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Senate Rejects Blunt Amendment on Contraception Policy

Posted on the 02 March 2012 by Dan90017
The Senate rejected Missouri Sen. Roy Blunt's amendment to enable employers to refuse to cover certain health services for their employees. Photo: John Shinkle / Politico.

The Senate rejected Missouri Sen. Roy Blunt's amendment to enable employers to refuse to cover certain health services for their employees. Photo: John Shinkle / Politico.

The Senate rejected a Republican amendment on Thursday which would have allowed employers and health insurance companies to refuse to offer contraception services if they objected to do so on religious grounds.

The amendment put forward by Sen. Roy Blunt (R-Mo.) was backed by 45 Republicans and three Democratic senators: Bob Casey (D-Pa.), Joe Manchin III (D-W.Va.), and Ben Nelson (D-Neb.). Sen. Olympia J. Snowe (R-Maine) was the only Republican to vote against the proposal.

This signifies that President Obama birth control policy will enable women to access contraception services via an employer’s health plan or an insurance company.

However, following strong objections from Catholic leaders, Mr. Obama agreed to alter the legislation so that employers such as Catholic hospitals would still have to offer indirect contraception services via their insurance company. In addition, the cost would be borne directly by the insurance company and not the employer. Despite Mr. Obama‘s move, Catholic leaders are still unhappy that some institutions will be forced to indirectly provide services they strongly object to.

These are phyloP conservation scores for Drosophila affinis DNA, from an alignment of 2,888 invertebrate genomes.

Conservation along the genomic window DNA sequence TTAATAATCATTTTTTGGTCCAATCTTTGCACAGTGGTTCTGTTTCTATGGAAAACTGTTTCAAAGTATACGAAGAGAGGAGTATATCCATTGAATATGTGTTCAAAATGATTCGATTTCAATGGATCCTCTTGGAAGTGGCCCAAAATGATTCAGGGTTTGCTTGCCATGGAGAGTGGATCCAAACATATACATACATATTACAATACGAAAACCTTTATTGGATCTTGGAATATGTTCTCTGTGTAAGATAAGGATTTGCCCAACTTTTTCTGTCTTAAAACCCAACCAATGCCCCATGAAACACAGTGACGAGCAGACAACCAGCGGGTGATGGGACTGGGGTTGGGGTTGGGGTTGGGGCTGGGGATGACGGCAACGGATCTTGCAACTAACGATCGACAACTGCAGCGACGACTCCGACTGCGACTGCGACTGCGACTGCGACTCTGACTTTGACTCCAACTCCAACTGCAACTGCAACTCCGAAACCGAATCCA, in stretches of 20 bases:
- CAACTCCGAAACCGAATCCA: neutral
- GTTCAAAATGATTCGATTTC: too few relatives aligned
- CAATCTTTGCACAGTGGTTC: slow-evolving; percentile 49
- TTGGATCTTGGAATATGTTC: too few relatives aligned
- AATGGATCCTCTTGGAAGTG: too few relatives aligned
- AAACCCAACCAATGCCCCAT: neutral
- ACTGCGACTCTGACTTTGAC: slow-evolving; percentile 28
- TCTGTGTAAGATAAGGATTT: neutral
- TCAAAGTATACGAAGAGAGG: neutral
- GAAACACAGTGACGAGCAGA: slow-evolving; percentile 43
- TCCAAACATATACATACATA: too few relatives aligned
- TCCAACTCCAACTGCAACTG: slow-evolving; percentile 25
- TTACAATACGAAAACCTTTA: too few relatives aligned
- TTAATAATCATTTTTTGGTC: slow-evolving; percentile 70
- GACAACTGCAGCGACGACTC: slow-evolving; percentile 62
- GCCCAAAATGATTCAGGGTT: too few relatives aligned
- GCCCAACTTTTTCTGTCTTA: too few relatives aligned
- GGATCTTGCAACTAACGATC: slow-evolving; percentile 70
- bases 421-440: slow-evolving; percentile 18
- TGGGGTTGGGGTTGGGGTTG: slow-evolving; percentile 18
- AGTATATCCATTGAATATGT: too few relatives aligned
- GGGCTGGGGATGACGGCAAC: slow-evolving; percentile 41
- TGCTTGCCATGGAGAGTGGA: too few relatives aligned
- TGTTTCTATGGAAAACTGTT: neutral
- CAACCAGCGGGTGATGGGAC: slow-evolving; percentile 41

Democratic senators objected to the wording of the amendment, which stated that employers could deny “specific items or services” if these were “contrary to the religious beliefs or moral convictions of the sponsor, issuer, or other entity offering the plan”.

New Hampshire Sen. Jeanne Shaheen said Sen. Blunt’s proposal could potentially have widespread consequences. “The Blunt amendment would allow employers to deny virtually any preventive or essential health service based on a religious or moral objection. An employer could deny coverage of H.I.V./AIDS screenings, prenatal care for single mothers, mammograms, vaccinations for children, or even screenings for diabetes based on a moral objection to a perceived unhealthy lifestyle,” she said.

Oregon Sen. Jeff Merkley fully agreed with Sen. Shaheen. “The Blunt amendment would allow a C.E.O. to say, ‘We are not going to cover end-of-life care’ because of a conviction that such care is interfering with God’s will,”he said. Similarly, “It would allow employers to deny access to obesity programs because they believe that obesity results from a moral failing,” he added.

However, Sen. Blunt replied that his proposal was intentionally vague because it could encompass many different services. “The word ‘contraception’ is not in there because it’s not about a specific procedure. It’s about a faith principle that the First Amendment guarantees,” he explained.

Many Republicans have described Mr. Obama‘s health legislation as intrusive.


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